A bit of a rambling summary of a book, and a big read for a newspaper, may be tl;dr. Points out a lot of concerns, including markets, autonomous vehicles and military systems, from unexpected interactions in digital ecosystems, and predatory algorithms. I’d heard of some of these before, but the whole is a bit scary. Any of you IT guys care to comment?



Its impossible to fully test any software that’s not pretty trivial. Add that to the unwillingness to take the time and spend the money required to do a fairly decent job of documenting and testing code and you end up with the crap we have now. Poorly understood, poorly tested and an accident waiting to happen in most cases. Add into that the speed of development and mind-bending complexity of anything with some form of self-learning and it scares the crap out of me…

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For me the big concern is the lack of willingness to be accountable. Algorithms are (originally, at least) created by people: some people come up with the desired principles and others code them. But nobody seems willing to own the output fully.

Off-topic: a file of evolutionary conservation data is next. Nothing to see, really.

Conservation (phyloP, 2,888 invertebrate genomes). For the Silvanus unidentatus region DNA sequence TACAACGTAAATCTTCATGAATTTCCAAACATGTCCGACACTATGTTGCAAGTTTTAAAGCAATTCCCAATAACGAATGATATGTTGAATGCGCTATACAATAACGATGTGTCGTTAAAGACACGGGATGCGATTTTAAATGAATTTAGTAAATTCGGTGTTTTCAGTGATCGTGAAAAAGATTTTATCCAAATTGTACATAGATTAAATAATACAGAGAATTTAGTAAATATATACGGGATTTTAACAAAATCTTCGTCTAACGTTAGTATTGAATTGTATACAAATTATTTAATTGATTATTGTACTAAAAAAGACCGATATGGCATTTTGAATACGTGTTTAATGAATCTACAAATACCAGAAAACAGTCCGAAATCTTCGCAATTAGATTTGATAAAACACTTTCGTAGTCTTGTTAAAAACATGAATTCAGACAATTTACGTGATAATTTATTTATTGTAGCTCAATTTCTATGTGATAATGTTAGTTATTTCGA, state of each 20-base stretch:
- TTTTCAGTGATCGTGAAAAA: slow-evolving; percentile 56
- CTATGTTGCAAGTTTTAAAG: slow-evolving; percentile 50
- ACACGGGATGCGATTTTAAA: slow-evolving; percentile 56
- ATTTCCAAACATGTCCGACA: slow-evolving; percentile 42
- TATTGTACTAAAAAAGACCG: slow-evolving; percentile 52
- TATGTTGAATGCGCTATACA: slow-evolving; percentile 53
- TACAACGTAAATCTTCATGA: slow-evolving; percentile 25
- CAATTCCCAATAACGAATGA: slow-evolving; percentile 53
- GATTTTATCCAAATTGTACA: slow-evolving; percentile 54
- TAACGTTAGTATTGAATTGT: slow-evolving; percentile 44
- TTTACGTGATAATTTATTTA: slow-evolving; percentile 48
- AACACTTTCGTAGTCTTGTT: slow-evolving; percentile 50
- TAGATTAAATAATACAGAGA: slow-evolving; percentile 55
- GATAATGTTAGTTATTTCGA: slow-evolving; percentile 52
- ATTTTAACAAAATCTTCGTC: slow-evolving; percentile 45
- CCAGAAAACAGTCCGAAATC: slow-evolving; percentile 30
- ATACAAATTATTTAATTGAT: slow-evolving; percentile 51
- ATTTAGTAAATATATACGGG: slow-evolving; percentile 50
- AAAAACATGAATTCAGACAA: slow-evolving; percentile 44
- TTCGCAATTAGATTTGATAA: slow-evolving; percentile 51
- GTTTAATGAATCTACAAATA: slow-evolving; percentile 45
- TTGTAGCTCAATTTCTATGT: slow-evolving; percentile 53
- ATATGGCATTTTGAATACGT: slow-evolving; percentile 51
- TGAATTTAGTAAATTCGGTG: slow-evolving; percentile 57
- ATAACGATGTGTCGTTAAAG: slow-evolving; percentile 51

In some ways this is reasonable, because it’s really hard to test very complex systems. But that doesn’t mean you shouldn’t have real accountability.

Take the example of the cyclist killed by the autonomous car. The image recognition software didn’t work out what she was, as it was an unusual shape. It took some bad assumptions and then gave up, handing back control to a driver who had no time to react.

This is an interface issue. Sure the image system could be improved, but there needs to be a better way for the driving system to deal with uncertainty from the image system (brake if you’re not sure what something is?), and for uncertainty to be flagged to the driver. It’s just the kind of thing that everyone will say is someone else’s responsibility.

If there were more ownership of output, those owners would mandate much greater testing regimes, and have better ways for end users to feed back on their experience. There would have to be much more transparency. Unfortunately there’s too much money in it, so things remain closed due to commercial sensitivity.

Getting more and more human by the day then… :slightly_smiling_face: